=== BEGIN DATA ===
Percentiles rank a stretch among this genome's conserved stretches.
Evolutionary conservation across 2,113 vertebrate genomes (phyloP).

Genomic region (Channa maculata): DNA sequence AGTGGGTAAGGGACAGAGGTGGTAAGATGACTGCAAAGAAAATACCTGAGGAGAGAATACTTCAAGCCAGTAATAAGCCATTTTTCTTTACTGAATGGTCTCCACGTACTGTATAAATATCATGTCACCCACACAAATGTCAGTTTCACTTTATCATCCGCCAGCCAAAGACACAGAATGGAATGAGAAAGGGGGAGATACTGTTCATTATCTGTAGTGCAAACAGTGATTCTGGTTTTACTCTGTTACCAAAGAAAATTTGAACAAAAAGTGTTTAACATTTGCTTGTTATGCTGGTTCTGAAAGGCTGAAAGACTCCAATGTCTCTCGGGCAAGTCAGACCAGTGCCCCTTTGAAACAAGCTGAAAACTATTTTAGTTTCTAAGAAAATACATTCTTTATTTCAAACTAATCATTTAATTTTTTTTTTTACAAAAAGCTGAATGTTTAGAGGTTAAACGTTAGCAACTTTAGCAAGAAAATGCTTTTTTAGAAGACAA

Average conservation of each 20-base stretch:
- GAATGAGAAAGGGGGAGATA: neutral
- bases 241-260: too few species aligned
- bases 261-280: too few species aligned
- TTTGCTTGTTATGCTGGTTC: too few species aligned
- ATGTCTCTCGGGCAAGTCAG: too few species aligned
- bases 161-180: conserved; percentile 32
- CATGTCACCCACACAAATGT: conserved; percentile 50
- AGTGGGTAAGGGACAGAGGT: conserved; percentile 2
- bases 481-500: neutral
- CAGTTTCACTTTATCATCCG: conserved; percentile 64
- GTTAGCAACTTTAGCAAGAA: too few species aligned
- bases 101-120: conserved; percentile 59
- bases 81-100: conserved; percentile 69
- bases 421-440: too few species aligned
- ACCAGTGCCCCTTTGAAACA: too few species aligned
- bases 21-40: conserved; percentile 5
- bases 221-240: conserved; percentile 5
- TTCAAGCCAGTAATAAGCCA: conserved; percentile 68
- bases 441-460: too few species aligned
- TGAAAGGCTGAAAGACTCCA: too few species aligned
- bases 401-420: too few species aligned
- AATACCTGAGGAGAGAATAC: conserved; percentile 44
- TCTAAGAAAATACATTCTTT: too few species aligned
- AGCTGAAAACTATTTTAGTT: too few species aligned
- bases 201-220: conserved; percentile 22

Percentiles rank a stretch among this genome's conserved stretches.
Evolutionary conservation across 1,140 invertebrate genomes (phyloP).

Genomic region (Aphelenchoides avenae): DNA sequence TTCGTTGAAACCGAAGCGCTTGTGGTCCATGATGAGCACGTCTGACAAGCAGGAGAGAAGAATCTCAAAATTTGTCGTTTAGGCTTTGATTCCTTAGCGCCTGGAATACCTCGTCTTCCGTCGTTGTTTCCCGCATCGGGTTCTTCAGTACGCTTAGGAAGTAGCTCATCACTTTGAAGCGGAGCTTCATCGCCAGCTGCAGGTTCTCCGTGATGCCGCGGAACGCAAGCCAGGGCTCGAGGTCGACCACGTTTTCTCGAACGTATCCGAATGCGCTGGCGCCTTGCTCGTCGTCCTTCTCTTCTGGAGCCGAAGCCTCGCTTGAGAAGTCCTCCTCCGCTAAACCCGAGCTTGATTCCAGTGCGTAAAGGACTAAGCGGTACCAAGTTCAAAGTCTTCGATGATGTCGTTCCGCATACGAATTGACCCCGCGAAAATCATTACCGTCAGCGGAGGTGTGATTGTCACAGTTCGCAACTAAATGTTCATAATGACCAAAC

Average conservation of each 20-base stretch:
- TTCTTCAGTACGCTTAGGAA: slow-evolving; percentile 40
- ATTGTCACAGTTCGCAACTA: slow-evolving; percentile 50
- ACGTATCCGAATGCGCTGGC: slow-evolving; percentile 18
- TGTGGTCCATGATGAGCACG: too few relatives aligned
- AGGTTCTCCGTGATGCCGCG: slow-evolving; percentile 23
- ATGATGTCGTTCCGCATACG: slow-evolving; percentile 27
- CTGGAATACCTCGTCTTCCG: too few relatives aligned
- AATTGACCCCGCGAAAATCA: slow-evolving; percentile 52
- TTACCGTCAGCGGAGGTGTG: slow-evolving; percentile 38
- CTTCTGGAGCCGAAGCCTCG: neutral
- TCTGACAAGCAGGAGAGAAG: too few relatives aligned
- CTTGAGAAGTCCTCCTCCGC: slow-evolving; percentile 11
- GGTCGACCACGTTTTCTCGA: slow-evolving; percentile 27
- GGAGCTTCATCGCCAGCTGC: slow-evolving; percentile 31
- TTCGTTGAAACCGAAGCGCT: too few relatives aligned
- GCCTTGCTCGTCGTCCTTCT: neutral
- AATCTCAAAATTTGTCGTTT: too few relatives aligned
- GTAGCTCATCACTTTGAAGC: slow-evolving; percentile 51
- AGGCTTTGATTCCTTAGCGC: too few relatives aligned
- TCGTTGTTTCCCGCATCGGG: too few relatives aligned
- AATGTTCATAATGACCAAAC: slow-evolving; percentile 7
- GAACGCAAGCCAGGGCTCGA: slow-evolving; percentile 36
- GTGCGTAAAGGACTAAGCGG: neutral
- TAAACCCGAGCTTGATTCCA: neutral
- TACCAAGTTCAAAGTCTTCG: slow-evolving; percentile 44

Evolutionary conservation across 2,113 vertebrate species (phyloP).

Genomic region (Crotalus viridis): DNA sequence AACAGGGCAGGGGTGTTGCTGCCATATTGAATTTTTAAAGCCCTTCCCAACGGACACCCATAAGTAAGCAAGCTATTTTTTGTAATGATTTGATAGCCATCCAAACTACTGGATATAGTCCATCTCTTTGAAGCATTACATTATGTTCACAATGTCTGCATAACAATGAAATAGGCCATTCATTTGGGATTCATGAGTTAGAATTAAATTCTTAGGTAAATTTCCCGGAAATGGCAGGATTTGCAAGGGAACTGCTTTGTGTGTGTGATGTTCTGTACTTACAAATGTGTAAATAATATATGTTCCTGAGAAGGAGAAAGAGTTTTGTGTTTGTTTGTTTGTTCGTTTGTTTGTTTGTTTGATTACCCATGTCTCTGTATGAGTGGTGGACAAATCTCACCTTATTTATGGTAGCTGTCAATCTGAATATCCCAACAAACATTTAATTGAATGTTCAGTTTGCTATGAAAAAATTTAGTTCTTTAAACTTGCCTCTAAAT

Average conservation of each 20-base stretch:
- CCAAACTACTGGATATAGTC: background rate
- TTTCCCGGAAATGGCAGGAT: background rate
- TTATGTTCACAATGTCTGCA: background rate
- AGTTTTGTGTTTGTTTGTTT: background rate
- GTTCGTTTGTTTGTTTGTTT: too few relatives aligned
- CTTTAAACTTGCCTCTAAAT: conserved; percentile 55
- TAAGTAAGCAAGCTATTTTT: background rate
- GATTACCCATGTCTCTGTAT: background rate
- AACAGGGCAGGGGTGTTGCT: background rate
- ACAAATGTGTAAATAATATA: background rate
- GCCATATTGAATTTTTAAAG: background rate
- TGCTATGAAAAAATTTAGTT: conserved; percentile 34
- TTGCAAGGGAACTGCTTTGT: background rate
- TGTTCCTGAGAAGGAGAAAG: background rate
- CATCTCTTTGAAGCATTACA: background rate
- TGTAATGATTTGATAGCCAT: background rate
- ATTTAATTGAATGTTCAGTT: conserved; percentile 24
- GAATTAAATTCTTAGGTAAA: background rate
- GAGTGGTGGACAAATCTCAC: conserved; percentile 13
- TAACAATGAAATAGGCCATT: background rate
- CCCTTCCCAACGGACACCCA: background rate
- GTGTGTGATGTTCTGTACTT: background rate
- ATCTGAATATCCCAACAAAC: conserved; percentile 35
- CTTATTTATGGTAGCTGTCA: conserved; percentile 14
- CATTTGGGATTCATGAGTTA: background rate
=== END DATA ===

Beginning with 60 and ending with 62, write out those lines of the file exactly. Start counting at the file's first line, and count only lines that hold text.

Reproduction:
Genomic region (Crotalus viridis): DNA sequence AACAGGGCAGGGGTGTTGCTGCCATATTGAATTTTTAAAGCCCTTCCCAACGGACACCCATAAGTAAGCAAGCTATTTTTTGTAATGATTTGATAGCCATCCAAACTACTGGATATAGTCCATCTCTTTGAAGCATTACATTATGTTCACAATGTCTGCATAACAATGAAATAGGCCATTCATTTGGGATTCATGAGTTAGAATTAAATTCTTAGGTAAATTTCCCGGAAATGGCAGGATTTGCAAGGGAACTGCTTTGTGTGTGTGATGTTCTGTACTTACAAATGTGTAAATAATATATGTTCCTGAGAAGGAGAAAGAGTTTTGTGTTTGTTTGTTTGTTCGTTTGTTTGTTTGTTTGATTACCCATGTCTCTGTATGAGTGGTGGACAAATCTCACCTTATTTATGGTAGCTGTCAATCTGAATATCCCAACAAACATTTAATTGAATGTTCAGTTTGCTATGAAAAAATTTAGTTCTTTAAACTTGCCTCTAAAT

Average conservation of each 20-base stretch:
- CCAAACTACTGGATATAGTC: background rate